Indie Music and the Internet

Indie Music and the Internet.

The invention of internet has had many direct and indirect effects on the music industry – both good and bad. This article is a part of a larger article about the evolution of the indie music industry. You can read more about this in my blog Indie Music Industry. I will follow up with a new article about indirect effects of internet on the music industry. If you have been following my previous articles on music copyrights and royalties, by now you should have a good understanding of the fundamentals. It might be wise to re-read those articles, or bookmark them to grab back whenever you encounter a subject that I have written about!

An important factor behind online music communities beginning to form is the benefit of social media associated with the rising popularity of the internet. Additionally, the new strategies for marketing, promotion and advertising offered by the internet, allow indie artists and bands to connect directly with their fans and easily distribute their work to a highly expanded audience. One such interesting approach to advertising is to release free music as a means to market your live performances. Another way is to carry CDs with a glimpse of your upcoming work to the festivals and tours where you are performing, to give out to those who are awed by your performance. You can read more about this in my blog Music Festivals. Add information for fans and audience to connect with you online. It makes sense to have the take-home product available for fans, when you are touring, performing your music and selling it. Let them listen to your music, remember you and promote you. Make them remember you enough to go home and download your music.

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It has been the record companies to hold the oligopoly position for over half a century. They have traditionally reaped benefit of music sales quite disproportionately, while musicians have actually generated the majority of their income from sales of concert tickets. This shifted dichotomy may be the result of growth in the live music sector and has interesting implications on potential alternative business models and indie artist welfare in general. Most of us have read academic literature largely narrowing down the focus on the impact of illegal file sharing on the music industry and sale of record music. However, as I have written in my blog Indie Music Industry, the impact of the internet has expanded well beyond illegal downloading, as technological change continues at a rate never seen before. Today it has become imperative for indie artists to have their own full-fledged website to display their work, YouTube video links and links to other social media accounts and online libraries. HyperEffects is a company that makes websites and helps artists connect with their audience, display their talent and sell their products. The founder, a friend, tells me that they get requests from music artists every day to create a website for their work or to upgrade their existing website, it has become that important to have your own website today!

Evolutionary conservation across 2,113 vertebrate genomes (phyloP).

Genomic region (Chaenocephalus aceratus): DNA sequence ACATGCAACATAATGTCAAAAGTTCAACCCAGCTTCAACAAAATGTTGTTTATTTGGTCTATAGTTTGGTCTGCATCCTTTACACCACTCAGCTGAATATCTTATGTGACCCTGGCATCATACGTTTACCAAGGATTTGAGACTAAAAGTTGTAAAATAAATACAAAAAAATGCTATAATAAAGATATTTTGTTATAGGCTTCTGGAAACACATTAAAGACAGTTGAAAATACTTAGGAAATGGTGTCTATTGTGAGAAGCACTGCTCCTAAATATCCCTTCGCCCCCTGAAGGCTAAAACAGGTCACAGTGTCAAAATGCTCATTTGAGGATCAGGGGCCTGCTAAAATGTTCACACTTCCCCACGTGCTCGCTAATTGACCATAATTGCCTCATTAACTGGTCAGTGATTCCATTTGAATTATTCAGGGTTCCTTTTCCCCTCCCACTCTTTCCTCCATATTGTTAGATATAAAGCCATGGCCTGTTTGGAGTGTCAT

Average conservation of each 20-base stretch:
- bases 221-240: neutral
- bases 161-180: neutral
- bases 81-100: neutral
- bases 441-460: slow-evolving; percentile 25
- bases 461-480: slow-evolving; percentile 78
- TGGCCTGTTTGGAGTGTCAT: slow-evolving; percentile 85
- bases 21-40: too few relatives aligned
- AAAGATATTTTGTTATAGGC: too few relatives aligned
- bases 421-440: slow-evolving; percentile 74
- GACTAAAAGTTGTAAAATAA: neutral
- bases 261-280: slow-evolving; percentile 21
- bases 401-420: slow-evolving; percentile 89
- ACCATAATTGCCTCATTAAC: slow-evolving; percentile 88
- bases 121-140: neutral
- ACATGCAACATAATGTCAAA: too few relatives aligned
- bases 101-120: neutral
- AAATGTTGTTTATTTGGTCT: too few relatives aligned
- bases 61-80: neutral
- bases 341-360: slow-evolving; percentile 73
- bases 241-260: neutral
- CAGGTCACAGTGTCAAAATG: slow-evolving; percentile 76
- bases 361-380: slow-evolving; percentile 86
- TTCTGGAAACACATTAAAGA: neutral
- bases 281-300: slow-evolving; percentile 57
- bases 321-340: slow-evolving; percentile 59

Here, I am trying to understand and evaluate the live and recorded music business with regard to the more encompassing implications of the Internet. I hope to provide some insight on the future of music industry through this research, and share with the indies artists and bands some conclusions about the impact and related factors leading to this “absolute transformation”.

The indie music industry has been fairly static for a long time, but today, it faces its largest challenges to date, in the United States. Seems like a drastic change was long overdue for the sector, and is going to take place in the 21st century. A full-scale restructuring looks inevitable due to the technological advances taking place every day after the advent of internet. In following this, I will be covering in brief the original blueprint with regard to live music business and the recording industry. My research revolves mostly around the legal background, technologies primarily involved in bringing about the above discussed transformation, diving deeper into first century of the millennium to cover the events marking the implications of internet on the music industry.

In my next blog I am going to write about the original structure of the music industry and the live music business.

Please share your experiences in the comments section and I will add them to my future blogs.

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